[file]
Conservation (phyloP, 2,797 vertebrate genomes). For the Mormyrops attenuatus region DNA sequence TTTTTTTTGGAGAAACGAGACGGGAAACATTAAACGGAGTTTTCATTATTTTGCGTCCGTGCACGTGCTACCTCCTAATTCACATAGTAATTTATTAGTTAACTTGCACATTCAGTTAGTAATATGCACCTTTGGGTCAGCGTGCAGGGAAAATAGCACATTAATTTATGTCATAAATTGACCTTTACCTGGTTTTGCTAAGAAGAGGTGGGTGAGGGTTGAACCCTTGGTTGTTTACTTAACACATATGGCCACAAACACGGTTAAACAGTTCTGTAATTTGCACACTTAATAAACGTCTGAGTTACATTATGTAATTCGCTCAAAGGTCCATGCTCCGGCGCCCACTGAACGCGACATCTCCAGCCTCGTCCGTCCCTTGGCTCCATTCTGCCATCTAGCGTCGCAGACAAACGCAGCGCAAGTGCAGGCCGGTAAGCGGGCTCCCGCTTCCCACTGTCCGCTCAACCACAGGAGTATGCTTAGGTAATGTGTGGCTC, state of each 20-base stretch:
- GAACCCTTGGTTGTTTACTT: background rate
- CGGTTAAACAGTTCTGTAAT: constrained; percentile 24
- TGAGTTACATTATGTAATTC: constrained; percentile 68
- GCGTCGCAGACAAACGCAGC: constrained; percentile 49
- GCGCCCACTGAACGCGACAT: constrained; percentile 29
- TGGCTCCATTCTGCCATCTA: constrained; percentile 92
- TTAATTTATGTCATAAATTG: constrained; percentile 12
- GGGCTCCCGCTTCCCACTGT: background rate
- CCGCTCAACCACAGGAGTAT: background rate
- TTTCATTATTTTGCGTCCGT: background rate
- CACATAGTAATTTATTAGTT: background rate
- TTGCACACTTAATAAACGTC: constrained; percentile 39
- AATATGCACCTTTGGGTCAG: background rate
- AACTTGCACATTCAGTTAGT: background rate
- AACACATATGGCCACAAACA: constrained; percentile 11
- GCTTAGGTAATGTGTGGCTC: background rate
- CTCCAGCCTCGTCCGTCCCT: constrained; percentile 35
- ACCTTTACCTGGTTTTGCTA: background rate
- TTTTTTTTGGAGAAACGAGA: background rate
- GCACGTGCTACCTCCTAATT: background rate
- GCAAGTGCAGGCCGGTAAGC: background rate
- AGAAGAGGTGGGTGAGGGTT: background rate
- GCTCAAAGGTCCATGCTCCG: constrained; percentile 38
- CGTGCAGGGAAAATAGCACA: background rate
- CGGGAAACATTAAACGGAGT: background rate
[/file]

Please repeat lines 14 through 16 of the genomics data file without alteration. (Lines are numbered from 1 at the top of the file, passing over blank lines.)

- AATATGCACCTTTGGGTCAG: background rate
- AACTTGCACATTCAGTTAGT: background rate
- AACACATATGGCCACAAACA: constrained; percentile 11